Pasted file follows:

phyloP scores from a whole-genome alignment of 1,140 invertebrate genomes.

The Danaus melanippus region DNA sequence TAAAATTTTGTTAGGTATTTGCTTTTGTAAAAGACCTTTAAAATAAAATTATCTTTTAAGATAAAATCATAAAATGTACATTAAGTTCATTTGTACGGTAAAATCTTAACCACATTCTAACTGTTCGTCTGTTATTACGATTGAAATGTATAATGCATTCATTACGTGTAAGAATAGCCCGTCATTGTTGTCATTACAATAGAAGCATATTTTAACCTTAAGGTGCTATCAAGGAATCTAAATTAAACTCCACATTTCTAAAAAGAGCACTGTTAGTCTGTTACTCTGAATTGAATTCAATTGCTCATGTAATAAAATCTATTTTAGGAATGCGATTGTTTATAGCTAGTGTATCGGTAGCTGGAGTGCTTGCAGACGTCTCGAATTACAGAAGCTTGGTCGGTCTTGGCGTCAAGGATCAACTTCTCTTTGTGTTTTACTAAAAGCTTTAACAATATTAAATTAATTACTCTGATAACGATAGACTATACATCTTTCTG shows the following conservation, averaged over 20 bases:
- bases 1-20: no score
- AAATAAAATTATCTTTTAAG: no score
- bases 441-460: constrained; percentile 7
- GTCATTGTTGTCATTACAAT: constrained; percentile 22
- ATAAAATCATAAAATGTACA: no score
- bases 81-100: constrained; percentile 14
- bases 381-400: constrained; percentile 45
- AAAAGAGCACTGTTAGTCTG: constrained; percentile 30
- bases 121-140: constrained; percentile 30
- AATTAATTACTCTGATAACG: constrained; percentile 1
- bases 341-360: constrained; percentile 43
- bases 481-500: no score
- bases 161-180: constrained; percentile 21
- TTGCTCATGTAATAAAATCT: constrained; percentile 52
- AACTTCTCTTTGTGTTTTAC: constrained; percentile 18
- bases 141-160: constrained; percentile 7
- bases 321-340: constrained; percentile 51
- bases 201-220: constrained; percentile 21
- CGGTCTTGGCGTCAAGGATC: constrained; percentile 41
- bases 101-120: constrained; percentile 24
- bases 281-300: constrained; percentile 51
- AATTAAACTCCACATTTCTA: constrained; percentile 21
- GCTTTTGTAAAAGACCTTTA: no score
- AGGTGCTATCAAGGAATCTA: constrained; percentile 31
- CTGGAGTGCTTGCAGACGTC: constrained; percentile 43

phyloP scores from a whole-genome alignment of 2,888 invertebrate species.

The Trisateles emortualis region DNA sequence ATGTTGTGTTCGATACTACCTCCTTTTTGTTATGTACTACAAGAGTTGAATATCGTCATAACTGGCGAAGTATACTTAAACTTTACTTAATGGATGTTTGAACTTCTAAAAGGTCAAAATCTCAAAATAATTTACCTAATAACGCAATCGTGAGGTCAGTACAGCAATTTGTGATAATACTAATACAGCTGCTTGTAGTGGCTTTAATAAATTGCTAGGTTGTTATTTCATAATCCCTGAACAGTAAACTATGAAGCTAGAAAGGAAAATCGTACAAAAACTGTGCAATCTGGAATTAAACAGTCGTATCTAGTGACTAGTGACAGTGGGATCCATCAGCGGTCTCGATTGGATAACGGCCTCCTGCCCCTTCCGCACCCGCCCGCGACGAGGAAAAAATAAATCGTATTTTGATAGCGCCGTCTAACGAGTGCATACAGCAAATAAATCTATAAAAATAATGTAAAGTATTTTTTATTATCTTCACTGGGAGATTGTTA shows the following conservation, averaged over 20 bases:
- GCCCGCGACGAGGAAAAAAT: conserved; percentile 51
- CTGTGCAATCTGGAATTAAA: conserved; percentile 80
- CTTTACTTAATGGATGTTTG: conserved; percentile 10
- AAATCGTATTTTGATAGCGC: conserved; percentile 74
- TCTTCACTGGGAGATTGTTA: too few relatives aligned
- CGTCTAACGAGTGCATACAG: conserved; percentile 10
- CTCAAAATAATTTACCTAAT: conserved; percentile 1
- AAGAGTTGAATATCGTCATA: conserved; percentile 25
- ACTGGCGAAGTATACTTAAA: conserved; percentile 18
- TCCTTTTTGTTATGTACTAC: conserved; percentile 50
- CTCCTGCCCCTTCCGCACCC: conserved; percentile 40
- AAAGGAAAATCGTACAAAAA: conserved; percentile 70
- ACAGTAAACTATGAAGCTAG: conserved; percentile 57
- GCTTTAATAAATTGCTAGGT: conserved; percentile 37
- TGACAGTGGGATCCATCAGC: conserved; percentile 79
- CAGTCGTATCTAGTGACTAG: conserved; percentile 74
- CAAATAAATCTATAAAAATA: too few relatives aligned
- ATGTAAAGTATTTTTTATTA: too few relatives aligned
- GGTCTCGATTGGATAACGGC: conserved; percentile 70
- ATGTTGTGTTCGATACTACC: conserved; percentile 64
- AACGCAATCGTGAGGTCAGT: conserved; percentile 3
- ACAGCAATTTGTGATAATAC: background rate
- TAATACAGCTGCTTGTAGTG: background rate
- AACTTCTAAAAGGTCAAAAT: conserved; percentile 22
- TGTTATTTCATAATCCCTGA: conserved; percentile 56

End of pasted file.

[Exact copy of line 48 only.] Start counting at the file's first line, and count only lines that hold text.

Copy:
- GGTCTCGATTGGATAACGGC: conserved; percentile 70